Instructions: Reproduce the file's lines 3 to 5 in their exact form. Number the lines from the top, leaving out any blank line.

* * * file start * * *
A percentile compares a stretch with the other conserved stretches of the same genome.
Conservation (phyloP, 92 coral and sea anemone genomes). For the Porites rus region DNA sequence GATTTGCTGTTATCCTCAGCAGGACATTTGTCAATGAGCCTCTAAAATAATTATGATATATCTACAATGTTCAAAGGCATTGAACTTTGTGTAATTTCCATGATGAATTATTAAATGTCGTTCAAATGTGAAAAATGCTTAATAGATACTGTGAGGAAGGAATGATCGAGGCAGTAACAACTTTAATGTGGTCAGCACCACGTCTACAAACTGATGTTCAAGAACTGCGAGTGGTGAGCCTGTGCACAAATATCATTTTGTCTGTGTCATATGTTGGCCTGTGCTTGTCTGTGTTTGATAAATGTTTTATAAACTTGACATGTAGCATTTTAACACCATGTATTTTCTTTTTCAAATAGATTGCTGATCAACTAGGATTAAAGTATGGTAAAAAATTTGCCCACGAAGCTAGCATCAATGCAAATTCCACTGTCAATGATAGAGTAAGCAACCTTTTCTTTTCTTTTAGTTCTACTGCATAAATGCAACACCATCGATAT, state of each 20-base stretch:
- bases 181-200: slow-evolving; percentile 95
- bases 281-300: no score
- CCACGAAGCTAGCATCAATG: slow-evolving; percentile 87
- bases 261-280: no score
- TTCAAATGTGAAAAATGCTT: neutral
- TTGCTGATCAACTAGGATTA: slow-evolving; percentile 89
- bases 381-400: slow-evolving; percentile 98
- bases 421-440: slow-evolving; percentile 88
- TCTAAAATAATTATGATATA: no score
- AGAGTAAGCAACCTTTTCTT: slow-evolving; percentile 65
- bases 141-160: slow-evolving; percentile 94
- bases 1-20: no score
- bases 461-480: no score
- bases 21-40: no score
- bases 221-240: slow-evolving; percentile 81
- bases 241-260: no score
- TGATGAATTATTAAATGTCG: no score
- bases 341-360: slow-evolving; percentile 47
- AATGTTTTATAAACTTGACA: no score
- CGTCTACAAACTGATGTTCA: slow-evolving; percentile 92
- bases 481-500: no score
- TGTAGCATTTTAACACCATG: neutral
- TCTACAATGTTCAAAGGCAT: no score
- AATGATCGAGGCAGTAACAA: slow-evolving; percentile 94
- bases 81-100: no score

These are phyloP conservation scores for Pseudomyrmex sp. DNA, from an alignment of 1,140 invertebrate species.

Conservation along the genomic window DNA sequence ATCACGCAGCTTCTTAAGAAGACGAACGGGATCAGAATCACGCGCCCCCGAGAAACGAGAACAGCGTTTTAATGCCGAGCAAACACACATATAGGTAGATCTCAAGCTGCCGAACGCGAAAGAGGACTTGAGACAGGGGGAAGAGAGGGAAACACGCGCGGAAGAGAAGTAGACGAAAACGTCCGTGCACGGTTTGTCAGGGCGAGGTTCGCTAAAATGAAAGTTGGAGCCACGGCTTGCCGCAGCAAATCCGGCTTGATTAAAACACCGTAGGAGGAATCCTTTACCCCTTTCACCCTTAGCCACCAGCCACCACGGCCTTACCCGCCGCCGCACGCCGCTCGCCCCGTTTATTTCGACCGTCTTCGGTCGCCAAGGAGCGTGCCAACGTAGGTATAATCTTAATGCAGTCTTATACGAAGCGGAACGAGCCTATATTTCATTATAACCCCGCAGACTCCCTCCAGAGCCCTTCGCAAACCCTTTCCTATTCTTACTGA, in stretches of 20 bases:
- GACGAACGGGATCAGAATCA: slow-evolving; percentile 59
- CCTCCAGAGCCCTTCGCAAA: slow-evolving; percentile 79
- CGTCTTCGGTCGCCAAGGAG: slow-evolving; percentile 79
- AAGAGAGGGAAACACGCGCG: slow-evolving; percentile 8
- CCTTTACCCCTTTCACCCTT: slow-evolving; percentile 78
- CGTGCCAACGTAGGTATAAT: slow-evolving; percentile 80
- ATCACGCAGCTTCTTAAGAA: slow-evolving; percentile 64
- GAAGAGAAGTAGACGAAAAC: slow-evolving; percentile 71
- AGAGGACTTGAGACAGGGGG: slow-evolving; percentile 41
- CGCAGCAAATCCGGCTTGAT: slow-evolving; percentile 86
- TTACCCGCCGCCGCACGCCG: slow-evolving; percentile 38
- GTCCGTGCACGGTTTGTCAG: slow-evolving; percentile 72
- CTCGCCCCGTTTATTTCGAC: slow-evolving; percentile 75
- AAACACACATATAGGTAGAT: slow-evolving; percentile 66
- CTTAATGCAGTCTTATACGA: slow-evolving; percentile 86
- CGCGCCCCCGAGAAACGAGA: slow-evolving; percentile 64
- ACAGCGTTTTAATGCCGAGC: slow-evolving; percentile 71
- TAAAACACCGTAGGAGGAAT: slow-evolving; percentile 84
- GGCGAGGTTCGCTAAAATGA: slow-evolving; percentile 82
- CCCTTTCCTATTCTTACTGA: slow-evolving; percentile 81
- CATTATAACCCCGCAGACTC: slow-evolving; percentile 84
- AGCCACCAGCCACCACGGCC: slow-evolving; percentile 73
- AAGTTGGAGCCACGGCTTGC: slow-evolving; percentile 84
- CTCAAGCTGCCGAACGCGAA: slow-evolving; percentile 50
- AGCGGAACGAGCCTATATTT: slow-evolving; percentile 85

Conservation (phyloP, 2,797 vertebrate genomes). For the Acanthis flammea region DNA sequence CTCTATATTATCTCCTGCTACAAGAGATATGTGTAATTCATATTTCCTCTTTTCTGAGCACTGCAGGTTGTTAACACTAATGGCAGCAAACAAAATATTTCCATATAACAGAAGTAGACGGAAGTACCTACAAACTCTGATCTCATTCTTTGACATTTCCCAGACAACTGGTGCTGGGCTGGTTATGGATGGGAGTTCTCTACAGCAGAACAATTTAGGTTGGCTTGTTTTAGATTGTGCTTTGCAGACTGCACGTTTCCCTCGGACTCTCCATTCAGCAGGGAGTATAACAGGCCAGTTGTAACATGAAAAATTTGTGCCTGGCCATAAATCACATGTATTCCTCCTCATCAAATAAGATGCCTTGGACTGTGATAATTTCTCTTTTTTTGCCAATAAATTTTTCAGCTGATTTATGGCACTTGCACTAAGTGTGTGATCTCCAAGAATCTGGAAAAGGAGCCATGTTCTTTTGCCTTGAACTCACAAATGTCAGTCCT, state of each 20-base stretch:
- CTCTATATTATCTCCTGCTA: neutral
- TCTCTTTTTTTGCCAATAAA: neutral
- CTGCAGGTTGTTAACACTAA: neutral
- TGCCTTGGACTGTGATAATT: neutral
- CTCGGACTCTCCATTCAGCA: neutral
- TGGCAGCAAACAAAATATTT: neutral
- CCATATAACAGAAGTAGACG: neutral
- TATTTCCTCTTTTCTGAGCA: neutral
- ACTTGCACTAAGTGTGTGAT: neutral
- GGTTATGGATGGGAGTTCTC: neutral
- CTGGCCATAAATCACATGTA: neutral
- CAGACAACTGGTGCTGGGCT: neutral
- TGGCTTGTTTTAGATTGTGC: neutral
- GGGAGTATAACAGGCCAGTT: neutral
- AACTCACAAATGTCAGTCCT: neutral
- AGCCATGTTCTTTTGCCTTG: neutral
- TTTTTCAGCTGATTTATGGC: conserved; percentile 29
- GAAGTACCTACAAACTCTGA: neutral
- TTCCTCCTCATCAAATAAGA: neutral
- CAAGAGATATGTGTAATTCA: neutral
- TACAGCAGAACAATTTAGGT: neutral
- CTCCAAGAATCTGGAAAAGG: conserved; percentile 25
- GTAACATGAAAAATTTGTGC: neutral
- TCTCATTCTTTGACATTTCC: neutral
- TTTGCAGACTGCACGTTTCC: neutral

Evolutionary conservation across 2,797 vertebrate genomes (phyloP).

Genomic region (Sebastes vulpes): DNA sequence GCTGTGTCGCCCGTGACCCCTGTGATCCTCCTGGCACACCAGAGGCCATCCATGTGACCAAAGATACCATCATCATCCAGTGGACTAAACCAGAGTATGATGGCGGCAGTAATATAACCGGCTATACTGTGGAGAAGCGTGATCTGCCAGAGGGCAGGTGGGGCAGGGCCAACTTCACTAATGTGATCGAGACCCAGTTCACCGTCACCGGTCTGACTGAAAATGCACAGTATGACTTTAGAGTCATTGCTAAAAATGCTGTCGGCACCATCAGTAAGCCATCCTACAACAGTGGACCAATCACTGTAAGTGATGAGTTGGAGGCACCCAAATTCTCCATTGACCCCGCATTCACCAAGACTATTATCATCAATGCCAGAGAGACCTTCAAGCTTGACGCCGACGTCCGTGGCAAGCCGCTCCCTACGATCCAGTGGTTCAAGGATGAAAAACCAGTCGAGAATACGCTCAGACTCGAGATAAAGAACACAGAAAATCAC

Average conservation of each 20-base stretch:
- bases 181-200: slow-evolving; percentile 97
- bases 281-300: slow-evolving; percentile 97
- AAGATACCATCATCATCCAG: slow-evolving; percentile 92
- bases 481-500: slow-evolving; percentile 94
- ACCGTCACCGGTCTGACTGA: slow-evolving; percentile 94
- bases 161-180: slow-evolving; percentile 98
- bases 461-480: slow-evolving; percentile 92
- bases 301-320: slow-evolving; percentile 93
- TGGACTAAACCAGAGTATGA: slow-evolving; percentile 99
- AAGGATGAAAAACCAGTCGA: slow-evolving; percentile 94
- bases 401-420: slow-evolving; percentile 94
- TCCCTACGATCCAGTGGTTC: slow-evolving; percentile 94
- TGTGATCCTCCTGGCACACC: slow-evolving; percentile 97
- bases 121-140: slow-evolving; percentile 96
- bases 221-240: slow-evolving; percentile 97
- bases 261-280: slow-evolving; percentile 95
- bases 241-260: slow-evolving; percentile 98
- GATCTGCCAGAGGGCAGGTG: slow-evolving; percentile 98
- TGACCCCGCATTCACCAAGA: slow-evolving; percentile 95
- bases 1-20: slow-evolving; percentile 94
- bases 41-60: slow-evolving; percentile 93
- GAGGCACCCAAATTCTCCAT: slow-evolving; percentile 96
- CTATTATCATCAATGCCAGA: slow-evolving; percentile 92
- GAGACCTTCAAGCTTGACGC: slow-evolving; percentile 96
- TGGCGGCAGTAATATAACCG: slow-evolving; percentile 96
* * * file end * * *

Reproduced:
- bases 181-200: slow-evolving; percentile 95
- bases 281-300: no score
- CCACGAAGCTAGCATCAATG: slow-evolving; percentile 87